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Surmounting the obstacles


I cannot resist in advance of establishing an arts blog in writing here of where I stand in the Fine Arts.

Historically the arts have changed with time. New forms of depiction and new media have been adopted as time has gone by. So it is with our era, that of the digital. The human is only limited by the powers of the imagination. And, if you can imagine it, more than likely you will make a reality of it.

Every previous generation has been left behind by its successor generation, in this case by our children. Children now are exposed to digital devices from the earliest age. Mummy is on the cell phone perpetually, Babies play with the cellphone finding and working around apps on their own.

There is much to be frightened of when facing the prospect of a digital future but I think that much of what is said comes from those who don’t know what the heck they are talking about. All this talk of big data, the internet of things, and so on, is talk. Those who talk using those terms have no idea as to how they might be implemented.

With about the prospect of this amorphous digital world, where potentially the digital threatens to remove many jobs from human reach, two things have me change my mind.

The future is further off than we think it to be. What is said to arrive tomorrow does not come even the day after. What we have grappled with has always been difficult. Take any example you like. Flight might be one. Building pyramids another. And so it is now; it is quite one thing to talk of something, it is quite another to make it a reality.

What comforts me immensely about this so called digital future is that the human is at the heart of it. Without the human none of it is remotely possible.

Far from being an alienating environment divorced from any kind of humanism, it is human because we shape it according to our image, a mirror of ourselves. Which is as well, for we have to live in it and with it.

Prescient writers have long predicted the future, choose your favourite writer, and to some degree they got it right. To write of space travel was to completely overlook the sheer difficulty of getting there, never mind the cost. And to what benefit? To walk on a dead surface more dead than any of our deserts. Mars! Why would be go there. With hunger, war and disease prevalent on our planet, our planet itself we are endangering. Why would we not want to stay and attempt to address those problems, to gain humanity in doing so.

So many challenges lie await ahead of us on Earth, why would we want to go anywhere else.

I write because those of you who are aware that I do art work will know that most of it is digital art. This is a challenging field for a number of reasons. One can do the sorts of pretty pictures, according to your taste, that I do at present. Or one can look to the challenges and possibilities that the digital medium offers. And they are many but challenging. First of all they are technically difficult if one is to go into the realm with any kind of seriousness. I have just downloaded a software, an open software, which works from the command line. The second reason for wanting to develop further the digital as a media is that the possibilities are so enormous as to leave one wondering where to start.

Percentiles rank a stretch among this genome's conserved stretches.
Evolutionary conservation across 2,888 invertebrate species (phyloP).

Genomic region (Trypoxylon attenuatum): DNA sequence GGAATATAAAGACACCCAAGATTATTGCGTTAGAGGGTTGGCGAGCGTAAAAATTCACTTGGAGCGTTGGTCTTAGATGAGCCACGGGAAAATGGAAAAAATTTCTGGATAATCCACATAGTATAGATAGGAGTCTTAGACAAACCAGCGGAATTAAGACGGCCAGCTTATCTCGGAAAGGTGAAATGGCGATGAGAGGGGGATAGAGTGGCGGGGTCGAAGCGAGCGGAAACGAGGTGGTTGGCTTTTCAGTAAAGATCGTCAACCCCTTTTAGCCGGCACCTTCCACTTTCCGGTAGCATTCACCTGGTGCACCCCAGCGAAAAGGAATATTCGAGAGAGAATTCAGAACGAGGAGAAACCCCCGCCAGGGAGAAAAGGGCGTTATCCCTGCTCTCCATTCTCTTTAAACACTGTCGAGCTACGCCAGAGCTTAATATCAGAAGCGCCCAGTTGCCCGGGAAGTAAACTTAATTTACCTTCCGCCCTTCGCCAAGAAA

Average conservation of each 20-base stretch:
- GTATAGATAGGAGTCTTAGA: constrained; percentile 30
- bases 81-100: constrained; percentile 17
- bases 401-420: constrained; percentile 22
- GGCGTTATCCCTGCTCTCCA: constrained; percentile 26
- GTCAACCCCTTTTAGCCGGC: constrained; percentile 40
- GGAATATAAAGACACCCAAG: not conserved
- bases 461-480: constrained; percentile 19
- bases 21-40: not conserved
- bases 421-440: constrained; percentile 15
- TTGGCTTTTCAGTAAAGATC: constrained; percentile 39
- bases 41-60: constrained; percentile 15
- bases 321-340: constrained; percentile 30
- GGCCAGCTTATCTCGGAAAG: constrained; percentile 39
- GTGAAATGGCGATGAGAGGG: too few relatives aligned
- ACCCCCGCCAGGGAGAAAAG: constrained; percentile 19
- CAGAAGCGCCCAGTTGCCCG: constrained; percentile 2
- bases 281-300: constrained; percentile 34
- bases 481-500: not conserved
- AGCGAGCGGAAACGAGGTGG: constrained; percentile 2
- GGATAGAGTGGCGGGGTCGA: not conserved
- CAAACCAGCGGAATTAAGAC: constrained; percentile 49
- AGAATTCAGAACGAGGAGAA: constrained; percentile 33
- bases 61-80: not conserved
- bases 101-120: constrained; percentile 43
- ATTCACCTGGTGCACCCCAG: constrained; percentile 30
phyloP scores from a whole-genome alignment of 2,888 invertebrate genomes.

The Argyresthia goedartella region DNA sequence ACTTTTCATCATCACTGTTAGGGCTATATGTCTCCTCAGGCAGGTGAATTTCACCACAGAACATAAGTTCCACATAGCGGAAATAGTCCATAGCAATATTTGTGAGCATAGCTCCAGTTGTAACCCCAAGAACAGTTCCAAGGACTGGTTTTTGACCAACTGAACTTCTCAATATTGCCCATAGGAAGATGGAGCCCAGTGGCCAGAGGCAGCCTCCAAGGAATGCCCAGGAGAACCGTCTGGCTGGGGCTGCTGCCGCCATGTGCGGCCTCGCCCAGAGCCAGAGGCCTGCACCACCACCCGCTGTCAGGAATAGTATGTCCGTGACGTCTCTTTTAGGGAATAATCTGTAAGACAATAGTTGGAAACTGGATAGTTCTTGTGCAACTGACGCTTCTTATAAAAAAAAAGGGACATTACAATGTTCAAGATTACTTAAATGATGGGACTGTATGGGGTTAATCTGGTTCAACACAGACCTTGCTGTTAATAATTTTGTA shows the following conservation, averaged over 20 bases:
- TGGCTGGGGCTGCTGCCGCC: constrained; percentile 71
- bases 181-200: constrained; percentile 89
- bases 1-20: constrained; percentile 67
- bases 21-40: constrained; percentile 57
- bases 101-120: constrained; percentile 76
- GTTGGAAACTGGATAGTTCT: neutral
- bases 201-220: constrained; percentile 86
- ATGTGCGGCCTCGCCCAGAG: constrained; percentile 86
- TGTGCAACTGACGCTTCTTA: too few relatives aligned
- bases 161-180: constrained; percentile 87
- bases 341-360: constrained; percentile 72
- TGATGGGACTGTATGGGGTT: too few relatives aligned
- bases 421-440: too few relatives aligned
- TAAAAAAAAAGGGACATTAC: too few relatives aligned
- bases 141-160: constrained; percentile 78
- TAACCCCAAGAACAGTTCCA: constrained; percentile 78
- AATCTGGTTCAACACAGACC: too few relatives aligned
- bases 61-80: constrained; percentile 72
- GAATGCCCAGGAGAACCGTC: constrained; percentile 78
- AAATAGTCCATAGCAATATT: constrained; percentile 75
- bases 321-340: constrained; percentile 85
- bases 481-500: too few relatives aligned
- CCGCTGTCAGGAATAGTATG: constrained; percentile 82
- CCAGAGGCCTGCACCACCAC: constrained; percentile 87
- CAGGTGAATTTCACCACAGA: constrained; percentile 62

One can take a well established direction such as the graphic work seen in the gaming world with its primary concern with the grotesque. The imagery is stereotyped and all embracing, in the way a python is, or one can break away and find one’s imagery which speaks for, and from, the self. Not cartoon nor formulaic but that which has an integrity about it that convinces viewers.

The compulsion to write this morning stems from what I said earlier, that those of us of, the previous generation, born during, or shortly after WWII, grew up in a world without any of the digital means we see all around us to the point of ubiquity. We have not grown up with it in our blood so to speak.

Bridging that gap is not easy. My wife told me of a programme she saw on television recently where a class of 8 year olds were engaging in a thing called the Mad Science. The adeptness, adroitness of these children, their grasp and dexterity in this medium, the digital, she found breathtaking. And I can well understand that. I have worked in that environment more of less since its infancy. Hollerith punched cards and all that.

But it is the speed with which these children, all children now, can understand and flourish in this environment that astonishes.

But I had that as a child, My generation, growing up in the Sixties, rapidly was leaving our parent’s generation far behind. We had opportunities that they never had and we took every one of those and made it our own. We had ready access to university, we had professions open to us, and so on, that they never had. Diet, medicine and so it goes on.

I think it is the speed with which the present generation catches on that led my wife to be astounded. And I am caught by it too.

Can we catch up? Can we make this realm our own? I think so. As I move forward as an artist I shall certainly try. However dextrous one is, hard work is required. Success in no field is possible without it. And the motivation to do so.

Malcolm D B Munro
Tuesday 6 June, 2017

 

 

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